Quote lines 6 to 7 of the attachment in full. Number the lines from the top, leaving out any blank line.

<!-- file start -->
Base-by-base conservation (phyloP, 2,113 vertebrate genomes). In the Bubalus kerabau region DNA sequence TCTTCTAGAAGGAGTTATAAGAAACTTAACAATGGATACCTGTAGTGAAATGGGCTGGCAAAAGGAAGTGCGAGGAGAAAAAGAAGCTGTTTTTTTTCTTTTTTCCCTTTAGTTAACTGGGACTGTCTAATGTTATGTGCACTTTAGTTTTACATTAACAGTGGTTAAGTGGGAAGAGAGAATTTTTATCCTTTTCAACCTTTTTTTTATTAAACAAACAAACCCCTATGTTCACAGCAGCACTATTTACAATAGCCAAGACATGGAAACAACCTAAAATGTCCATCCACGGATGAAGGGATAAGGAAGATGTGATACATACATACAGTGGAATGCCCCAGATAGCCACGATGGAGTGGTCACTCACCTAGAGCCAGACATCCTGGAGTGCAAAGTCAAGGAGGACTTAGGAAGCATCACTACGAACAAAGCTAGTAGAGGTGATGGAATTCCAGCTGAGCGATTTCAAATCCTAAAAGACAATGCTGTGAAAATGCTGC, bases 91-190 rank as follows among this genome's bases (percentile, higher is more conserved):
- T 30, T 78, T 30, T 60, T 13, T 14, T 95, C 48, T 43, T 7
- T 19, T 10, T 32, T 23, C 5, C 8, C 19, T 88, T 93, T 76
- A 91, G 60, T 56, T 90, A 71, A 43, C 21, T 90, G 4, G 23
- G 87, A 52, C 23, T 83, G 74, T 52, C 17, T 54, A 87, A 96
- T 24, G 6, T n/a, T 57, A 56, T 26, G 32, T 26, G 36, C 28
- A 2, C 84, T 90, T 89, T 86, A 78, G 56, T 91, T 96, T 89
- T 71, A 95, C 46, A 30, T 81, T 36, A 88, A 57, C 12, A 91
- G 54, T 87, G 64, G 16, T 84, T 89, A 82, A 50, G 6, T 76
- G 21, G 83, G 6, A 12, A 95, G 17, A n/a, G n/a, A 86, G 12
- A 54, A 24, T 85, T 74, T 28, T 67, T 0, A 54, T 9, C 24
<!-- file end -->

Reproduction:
- T 24, G 6, T n/a, T 57, A 56, T 26, G 32, T 26, G 36, C 28
- A 2, C 84, T 90, T 89, T 86, A 78, G 56, T 91, T 96, T 89